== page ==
So what does this mean for the Mirai’s so-called range? Well, if you believe Streets and Trips over the Mirai’s odometer, and you can avoid traffic jams and traffic lights, and that all 5 kg of the Mirai’s two tanks is available, and you aren’t experiencing major altitude changes, then by setting your cruise control to 50 mph and setting your A/C to a tolerable level and driving off into the sunset you should be able to cruise into the next hydrogen station after driving 520 miles. Or if you drive out and back from say Truckee or San Juan Capistrano with your cruise control at 50 mph you should be able to go as far as 260 miles (252 by the Mirai’s odometer until further confirmation) before turning around.

Suggestion to Toyota: a trip meter that resets at each fill-up. This could replace the one that resets each time you start the engine, which doesn’t seem terribly useful. Currently I use Trip Meter A for that but this entails resetting it at the station.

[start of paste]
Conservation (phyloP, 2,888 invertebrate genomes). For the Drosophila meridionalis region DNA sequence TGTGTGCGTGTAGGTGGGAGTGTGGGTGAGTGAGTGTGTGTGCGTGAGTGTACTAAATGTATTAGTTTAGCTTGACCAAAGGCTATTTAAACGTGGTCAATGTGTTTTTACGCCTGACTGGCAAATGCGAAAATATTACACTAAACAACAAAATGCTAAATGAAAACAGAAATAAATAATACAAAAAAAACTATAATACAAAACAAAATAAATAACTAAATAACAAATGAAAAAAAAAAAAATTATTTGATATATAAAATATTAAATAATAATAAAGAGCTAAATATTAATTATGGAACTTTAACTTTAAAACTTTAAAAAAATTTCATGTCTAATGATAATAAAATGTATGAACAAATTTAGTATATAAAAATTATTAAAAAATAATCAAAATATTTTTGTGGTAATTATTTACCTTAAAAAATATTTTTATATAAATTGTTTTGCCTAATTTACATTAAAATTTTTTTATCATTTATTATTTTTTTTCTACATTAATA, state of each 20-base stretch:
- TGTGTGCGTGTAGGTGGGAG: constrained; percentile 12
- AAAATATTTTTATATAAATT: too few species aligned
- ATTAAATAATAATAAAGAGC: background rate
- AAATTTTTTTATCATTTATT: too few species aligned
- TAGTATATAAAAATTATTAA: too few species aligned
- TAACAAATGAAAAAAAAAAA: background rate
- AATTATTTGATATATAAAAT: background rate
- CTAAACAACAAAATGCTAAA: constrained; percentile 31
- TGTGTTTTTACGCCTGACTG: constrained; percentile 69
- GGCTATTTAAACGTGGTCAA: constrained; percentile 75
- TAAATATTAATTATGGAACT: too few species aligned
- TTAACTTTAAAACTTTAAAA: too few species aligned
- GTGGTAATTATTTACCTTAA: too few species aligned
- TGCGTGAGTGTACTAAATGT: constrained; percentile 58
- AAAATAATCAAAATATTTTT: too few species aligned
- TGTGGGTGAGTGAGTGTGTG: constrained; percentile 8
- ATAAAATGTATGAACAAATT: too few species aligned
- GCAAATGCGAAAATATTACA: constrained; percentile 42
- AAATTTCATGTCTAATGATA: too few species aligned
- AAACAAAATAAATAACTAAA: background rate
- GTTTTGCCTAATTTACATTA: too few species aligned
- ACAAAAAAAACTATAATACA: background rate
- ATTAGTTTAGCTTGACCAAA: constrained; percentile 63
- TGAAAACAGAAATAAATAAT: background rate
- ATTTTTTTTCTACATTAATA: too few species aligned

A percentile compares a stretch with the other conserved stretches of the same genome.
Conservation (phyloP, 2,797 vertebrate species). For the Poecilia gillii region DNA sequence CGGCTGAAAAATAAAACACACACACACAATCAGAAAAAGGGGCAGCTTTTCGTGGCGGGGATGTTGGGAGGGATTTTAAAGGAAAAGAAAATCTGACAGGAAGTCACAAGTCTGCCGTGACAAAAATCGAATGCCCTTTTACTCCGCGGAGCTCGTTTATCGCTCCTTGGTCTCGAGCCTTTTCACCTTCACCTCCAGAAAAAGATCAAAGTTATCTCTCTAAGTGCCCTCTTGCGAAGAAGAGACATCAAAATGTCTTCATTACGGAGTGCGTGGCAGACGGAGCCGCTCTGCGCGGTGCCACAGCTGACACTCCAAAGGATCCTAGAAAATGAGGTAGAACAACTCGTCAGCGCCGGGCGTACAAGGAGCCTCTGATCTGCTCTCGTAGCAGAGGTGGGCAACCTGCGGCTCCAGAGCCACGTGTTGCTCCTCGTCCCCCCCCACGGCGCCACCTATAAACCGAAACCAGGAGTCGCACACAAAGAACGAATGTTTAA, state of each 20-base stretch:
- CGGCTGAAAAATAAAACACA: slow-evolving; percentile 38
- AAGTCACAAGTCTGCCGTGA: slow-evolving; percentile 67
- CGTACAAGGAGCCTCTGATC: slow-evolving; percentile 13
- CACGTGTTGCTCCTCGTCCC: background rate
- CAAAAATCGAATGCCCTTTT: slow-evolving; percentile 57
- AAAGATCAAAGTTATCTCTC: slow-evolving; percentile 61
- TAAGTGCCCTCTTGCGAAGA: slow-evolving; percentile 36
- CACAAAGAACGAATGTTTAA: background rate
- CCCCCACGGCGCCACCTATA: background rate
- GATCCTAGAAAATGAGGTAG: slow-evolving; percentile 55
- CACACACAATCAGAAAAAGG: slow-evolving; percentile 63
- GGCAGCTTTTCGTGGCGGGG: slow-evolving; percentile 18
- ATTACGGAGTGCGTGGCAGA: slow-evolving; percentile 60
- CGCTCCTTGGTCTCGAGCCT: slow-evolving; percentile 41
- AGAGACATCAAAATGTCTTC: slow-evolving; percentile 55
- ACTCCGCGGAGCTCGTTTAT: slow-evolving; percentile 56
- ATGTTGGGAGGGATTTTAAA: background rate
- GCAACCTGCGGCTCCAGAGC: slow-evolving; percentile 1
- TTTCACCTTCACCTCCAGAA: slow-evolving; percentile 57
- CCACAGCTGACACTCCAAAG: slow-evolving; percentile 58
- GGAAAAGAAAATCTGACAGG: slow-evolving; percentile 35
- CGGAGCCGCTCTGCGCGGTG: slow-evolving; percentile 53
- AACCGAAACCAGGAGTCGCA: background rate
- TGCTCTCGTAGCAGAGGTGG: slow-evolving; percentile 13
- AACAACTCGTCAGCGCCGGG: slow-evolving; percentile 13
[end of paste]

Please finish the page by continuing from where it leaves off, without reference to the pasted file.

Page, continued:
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Carbon footprints

California awards Zero Emission Vehicles or ZEVs its coveted white sticker, entitling its solo driver to drive in the high-occupancy-vehicle (HOV) or carpool lane.  The state’s rationale is that CO2-emitting vehicles are contributing to a gradual rise in temperature over the past century or so that is expected by 2100 to have raised the planet’s temperature 3 degrees C above its relatively steady level prior to 1750.  The white sticker is one of the state’s incentives for car-owning individuals to reduce their so-called carbon footprint, the rate at which they are contributing to the planet’s rising CO2.

The state considers a ZEV to be a vehicle that does not emit CO2.  Battery electric vehicles or BEVs fit that description.  The first production BEV was built in 1884 by Thomas Parker of London.  They were popular early in the 20th century, albeit not for emission reasons, but soon lost out to the more economical, powerful, lighter, and longer-range internal combustion engine vehicles (ICEVs) based on fossil fuels such as gasoline and diesel,